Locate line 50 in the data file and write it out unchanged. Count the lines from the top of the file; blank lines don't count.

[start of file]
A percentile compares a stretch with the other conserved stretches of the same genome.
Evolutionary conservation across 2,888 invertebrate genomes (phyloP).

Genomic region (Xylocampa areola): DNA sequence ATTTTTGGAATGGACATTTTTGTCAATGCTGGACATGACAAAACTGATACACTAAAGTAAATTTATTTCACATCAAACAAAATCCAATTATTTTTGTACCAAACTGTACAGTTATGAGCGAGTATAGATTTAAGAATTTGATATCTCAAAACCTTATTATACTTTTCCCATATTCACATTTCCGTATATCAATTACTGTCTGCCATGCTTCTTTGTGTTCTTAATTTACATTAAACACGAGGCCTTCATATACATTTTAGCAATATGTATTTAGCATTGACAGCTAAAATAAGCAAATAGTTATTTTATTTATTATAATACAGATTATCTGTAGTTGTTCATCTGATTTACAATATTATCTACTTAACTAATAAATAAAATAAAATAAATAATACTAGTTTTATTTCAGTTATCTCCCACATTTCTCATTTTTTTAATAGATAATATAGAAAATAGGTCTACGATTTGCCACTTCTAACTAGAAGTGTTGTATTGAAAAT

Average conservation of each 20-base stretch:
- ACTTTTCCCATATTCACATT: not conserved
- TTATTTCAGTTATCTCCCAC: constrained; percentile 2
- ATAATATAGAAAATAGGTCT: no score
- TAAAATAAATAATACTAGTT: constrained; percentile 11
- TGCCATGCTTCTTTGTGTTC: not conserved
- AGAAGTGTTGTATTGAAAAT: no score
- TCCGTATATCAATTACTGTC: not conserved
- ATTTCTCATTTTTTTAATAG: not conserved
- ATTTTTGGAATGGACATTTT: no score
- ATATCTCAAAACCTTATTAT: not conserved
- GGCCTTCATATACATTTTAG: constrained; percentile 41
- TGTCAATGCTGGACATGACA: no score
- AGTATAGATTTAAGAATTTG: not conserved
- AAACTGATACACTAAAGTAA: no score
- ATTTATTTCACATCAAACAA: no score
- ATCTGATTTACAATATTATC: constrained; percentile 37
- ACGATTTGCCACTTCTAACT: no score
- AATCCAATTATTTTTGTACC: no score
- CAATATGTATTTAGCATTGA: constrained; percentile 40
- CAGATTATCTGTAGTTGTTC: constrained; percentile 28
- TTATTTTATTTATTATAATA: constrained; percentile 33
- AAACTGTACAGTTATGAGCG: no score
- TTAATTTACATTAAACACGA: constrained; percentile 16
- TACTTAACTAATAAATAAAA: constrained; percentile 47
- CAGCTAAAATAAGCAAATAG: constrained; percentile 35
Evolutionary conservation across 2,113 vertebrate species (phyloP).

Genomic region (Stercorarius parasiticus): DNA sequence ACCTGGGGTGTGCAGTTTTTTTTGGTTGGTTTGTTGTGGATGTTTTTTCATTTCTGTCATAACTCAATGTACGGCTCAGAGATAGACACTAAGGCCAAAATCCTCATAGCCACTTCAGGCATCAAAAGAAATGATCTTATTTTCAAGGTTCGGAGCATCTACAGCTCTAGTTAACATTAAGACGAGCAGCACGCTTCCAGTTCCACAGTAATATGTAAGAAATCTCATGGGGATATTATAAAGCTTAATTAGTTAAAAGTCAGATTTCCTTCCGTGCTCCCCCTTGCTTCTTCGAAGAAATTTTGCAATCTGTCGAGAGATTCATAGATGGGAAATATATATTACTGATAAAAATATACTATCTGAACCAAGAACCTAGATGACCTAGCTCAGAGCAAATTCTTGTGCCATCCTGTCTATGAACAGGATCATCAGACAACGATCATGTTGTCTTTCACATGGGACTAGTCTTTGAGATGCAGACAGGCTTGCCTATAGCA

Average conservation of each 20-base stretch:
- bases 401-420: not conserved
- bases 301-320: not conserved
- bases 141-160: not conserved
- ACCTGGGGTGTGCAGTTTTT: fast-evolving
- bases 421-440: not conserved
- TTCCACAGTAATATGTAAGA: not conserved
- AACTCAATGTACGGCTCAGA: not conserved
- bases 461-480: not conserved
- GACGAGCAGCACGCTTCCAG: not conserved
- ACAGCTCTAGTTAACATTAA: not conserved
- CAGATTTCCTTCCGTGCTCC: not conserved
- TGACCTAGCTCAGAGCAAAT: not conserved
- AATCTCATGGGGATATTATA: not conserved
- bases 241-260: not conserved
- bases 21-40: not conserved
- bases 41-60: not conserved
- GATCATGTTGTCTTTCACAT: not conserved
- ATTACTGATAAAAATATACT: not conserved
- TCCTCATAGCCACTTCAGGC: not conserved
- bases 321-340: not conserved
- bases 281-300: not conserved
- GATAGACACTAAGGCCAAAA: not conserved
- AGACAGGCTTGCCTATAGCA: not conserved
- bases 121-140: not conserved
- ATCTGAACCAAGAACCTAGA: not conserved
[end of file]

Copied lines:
- ATTACTGATAAAAATATACT: not conserved